Well, what do you know. In a marathon of last-minute negotiating, cajoling, and dealmaking, Giscard has managed to produce a draft constitution on deadline, just in time to present it at a European Union summit on June 20 in the northern Greek city of Thessaloniki. No, it's not perfect. At 224 pages, it is one of the wordiest Magna Cartas in history, and it sometimes descends into gobbledygook, citing, for instance, "the principle of conferral" -- whatever that is. Further changes are likely when Europe's governments rake over the draft later this year. And since most countries need to hold referendums to approve the draft, the constitution is unlikely even to take effect before 2006.
Still, it is a milestone in Europe's quest for an "ever closer union," the goal pledged by the EU's six founding members 46 years ago. On a practical level, the draft vastly simplifies the EU's often-Byzantine decision-making procedures. It more clearly defines relations between various EU institutions, such as the European Commission and the European Parliament. By doing away with national vetoes on questions ranging from immigration to farm subsidies, it prevents individual nations from single-handedly obstructing reform. That's even more important now, with 10 nations from Eastern Europe set to join the EU. And the constitution definitively states that EU law takes precedence over national law. "Worthy of the word 'historic"' is how German Foreign Minister Joschka Fischer described the draft text.
Why isn't this more of a feel-good moment? Because it looks as if all the work to unify Europe isn't translating into growth and jobs. If France and Germany cannot or will not loosen their labor rules and lower taxes, who cares if veto powers are circumscribed in the councils of Brussels?
Yet there is a way the framers of the constitution could set the stage for an economic renaissance. Not by changing the minds of those officials most wedded to Europe's big welfare states -- that's well-nigh impossible. Instead, the constitutionalists, when they pen their final document, should take care to allow plenty of room for competition inside an expanded EU.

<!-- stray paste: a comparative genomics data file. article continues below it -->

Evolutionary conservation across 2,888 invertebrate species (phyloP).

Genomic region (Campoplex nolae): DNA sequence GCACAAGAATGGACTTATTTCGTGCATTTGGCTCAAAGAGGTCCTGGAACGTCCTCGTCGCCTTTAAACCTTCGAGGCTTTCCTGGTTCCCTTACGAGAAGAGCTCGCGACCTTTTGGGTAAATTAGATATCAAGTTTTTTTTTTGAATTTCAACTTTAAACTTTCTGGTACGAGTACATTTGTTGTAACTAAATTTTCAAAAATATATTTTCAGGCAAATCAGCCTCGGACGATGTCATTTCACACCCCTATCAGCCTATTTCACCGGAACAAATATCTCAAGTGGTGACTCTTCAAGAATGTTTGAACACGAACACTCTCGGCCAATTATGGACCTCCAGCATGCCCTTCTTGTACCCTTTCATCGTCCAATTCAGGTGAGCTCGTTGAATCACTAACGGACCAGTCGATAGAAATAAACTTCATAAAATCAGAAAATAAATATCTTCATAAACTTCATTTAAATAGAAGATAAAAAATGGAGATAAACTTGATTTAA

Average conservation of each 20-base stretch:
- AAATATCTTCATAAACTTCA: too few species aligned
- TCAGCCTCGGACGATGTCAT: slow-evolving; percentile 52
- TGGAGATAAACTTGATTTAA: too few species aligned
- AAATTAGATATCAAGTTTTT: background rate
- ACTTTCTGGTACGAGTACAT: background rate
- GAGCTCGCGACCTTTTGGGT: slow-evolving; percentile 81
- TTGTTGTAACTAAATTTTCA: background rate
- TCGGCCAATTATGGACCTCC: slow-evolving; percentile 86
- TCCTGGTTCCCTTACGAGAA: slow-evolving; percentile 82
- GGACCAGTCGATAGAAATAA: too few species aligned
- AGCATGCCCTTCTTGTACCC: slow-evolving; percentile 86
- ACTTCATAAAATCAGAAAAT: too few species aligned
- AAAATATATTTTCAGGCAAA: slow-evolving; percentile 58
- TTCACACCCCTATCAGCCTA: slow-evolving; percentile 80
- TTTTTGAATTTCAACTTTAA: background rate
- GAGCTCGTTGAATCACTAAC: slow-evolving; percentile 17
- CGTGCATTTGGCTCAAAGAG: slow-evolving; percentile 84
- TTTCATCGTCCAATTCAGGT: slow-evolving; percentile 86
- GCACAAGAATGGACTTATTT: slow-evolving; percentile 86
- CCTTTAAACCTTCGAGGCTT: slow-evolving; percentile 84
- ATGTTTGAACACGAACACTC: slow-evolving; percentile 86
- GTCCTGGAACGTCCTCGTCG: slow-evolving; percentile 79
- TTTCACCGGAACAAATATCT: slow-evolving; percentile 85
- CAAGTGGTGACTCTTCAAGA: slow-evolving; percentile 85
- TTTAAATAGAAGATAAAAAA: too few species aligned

Ireland, Spain, Finland, and Britain exhibit more robust growth and greater entrepreneurial drive than the old core of France and Germany and display little inclination to succumb to their dirigiste policies. All have been battling for more flexible, competitive rules within Europe.
Then there's the dynamic East. "Poland, Hungary, Slovakia, and the Czech Republic are growing like crazy," says Claude M. Leglise, vice-president of Intel Capital, the tech giant's venture-capital arm. Those growth economies will soon be members of the constitutional club, providing their own kind of fiscal competition with France, Germany, and Italy. In Estonia, for example, companies pay no taxes, while individuals are subject to a flat income tax rate of just 26% -- likely to be pared back even further in the coming years. It is already easier to set up a company in Lithuania than just about anywhere in the EU.
The Easterners want their reforms noticed -- and wouldn't mind if France and Germany copied them. "We will make a difference in Brussels," says Wanda Rapaczynski, chairman of Agora, Poland's largest media group. "We have more energy, and after living under communism, we value freedom and free markets and will promote them vigorously." If the new constitution doesn't quench that passion, the framers will have done their job. Regional chief Rossant covers European politics from Paris.